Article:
Tuesday, September 20, 2016

Review of Mars, Inc.

Book #34. Mars, Inc., by Ben Bova. Unabridged audio.
I was browsing the sci-fi selections on the Hoopla app, after having returned “Rocket Ship Galileo,” and found this one. It seemed a reasonable follow-up to that prior Heinlein novel, as it broadly covered similar material, a trip into space. I was curious what a more modern take (Mars, Inc. was published in 2013) on the topic would look like.
Similar to Heinlein, Bova tells the story of space travel without NASA or other federal involvement. In this case, it is a well-financed private business that is making the attempt, which is a trip to Mars. Richard Branson is name-checked in the novel, and serves a good model for the lead character in the novel, Art Thrasher. With a little Elon Musk of Tesla Motors thrown in, as well.
I was impressed with the “realism” of this novel. The story takes place over 5 years, because space travel is hard. I imagine that it would take a while to work out the details and build the equipment necessary to achieve this goal, to say nothing of the financial aspects. And as a business professor, I have to say that Bova gets the business aspects of the novel pretty well. The corporate intrigue and the proxy battles had enough realism in them to satisfy me that Bova had done his homework in this area.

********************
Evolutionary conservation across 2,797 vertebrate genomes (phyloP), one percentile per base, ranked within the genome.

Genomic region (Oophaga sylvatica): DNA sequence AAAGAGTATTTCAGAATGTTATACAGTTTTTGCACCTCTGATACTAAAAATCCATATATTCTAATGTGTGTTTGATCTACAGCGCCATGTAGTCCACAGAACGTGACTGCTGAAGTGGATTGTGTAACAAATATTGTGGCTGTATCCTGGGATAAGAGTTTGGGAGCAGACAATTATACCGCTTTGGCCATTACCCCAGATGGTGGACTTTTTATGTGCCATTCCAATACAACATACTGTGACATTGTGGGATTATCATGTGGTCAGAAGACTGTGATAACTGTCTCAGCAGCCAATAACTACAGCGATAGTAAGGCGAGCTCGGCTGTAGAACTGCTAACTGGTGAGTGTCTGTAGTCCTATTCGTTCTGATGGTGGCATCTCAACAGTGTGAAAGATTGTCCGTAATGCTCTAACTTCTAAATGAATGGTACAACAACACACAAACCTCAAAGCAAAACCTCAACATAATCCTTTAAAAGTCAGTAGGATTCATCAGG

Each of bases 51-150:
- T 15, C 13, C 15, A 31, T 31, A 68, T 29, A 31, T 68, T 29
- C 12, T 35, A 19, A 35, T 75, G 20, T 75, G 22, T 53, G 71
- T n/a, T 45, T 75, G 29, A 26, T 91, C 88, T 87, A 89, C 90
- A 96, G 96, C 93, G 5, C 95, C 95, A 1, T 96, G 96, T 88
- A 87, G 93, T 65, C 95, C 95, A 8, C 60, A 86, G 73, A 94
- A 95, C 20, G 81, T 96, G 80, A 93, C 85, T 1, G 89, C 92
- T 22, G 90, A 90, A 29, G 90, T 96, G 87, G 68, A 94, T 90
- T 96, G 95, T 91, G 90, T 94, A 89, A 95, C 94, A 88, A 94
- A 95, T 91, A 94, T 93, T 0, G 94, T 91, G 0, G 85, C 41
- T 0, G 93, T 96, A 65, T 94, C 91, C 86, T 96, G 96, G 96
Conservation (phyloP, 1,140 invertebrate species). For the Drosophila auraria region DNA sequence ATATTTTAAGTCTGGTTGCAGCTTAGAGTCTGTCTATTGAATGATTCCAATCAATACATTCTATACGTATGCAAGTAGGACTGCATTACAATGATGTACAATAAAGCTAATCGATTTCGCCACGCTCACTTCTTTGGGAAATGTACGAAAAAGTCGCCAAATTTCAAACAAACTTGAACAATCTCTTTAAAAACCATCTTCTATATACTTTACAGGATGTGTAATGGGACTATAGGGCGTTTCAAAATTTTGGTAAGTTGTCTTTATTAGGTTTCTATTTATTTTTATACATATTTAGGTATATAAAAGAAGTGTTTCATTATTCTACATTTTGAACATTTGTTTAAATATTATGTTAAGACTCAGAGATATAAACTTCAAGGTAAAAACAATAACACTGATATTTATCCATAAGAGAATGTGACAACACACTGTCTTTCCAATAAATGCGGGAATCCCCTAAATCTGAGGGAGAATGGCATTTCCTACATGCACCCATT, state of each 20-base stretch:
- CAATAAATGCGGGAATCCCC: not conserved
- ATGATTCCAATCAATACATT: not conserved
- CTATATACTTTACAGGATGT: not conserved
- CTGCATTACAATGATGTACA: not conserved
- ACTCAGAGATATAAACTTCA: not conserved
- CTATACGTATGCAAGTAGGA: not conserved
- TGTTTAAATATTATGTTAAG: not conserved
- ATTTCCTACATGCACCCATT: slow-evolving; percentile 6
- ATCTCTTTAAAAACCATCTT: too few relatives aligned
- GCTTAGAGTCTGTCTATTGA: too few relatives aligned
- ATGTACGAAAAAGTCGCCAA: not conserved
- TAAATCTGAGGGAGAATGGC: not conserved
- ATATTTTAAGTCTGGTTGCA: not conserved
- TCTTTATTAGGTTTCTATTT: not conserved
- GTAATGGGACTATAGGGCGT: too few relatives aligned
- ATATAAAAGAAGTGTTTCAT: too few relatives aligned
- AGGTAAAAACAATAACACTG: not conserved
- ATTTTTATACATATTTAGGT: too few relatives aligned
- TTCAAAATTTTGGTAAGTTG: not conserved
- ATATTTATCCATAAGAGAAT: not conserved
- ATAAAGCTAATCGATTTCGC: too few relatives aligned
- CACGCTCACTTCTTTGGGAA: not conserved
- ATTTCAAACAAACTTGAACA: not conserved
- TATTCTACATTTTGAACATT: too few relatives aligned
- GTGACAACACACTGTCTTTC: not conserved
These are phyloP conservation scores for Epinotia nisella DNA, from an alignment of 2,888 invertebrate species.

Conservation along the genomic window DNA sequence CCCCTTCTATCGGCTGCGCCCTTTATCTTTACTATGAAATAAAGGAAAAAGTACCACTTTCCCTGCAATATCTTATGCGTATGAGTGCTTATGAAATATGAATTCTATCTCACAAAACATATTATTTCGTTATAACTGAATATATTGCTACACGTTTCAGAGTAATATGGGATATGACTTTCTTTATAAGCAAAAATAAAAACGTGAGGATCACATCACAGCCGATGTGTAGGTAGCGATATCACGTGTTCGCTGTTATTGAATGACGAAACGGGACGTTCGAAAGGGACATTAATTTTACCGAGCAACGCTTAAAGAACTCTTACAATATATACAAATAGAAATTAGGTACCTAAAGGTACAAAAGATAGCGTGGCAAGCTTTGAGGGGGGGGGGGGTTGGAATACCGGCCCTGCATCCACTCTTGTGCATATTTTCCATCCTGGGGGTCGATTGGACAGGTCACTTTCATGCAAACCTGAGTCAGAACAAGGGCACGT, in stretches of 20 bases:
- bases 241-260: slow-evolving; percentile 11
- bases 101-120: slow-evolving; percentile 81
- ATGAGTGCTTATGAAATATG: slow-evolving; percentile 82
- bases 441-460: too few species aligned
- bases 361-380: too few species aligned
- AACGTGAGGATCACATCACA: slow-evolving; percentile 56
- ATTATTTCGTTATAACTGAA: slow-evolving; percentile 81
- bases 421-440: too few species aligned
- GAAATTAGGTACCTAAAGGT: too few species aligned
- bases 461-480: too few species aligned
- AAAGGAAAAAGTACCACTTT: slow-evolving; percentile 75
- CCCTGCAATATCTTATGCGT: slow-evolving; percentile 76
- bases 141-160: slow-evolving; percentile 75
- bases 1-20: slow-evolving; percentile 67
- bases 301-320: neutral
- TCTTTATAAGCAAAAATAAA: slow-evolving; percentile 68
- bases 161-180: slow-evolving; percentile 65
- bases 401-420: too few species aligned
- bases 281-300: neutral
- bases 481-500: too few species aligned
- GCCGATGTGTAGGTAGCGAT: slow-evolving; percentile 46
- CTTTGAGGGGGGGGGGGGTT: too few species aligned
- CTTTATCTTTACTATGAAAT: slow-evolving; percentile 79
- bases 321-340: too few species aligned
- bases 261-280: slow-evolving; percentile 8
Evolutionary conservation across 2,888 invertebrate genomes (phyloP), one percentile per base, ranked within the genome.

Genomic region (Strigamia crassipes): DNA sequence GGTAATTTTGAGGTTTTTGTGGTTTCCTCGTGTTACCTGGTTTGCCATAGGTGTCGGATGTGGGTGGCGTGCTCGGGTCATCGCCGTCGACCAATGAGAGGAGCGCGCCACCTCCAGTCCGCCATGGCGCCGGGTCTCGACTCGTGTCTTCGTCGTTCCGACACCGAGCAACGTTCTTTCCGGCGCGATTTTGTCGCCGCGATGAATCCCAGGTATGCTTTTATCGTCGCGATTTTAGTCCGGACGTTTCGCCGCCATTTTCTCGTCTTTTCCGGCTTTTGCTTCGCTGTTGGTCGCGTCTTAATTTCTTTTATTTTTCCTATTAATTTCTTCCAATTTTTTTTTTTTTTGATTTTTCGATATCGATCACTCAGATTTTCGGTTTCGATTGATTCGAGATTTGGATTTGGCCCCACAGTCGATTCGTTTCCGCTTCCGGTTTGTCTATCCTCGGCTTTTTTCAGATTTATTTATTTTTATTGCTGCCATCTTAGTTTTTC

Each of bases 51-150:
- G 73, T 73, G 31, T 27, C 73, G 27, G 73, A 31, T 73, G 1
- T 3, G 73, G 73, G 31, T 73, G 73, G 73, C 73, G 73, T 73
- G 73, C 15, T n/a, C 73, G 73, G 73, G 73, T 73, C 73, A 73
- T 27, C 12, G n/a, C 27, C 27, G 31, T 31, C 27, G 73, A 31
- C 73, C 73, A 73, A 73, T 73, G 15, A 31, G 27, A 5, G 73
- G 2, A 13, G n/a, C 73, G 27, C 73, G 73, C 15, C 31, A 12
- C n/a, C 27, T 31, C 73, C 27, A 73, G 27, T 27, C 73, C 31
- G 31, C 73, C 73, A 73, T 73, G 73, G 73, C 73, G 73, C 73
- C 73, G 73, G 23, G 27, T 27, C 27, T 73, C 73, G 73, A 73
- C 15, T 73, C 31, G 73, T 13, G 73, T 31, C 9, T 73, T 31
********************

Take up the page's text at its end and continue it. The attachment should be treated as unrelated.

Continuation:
Bova is a multiple Hugo Award winner, and so knows how to tell a great story. The characters are strong, the relations seem realistic, and the plot moves logically from step to step. All in all, this was a highly enjoyable read.
The only minor technicality I had was that there is already (in real-life) a company called Mars, Inc. They make candy bars. Lots and lots of candy bars.
Note: Bova has written a number of books about Mars. This book is not related to those other Mars books, that are part of The Grand Tour series.

Source: HOOPLA.

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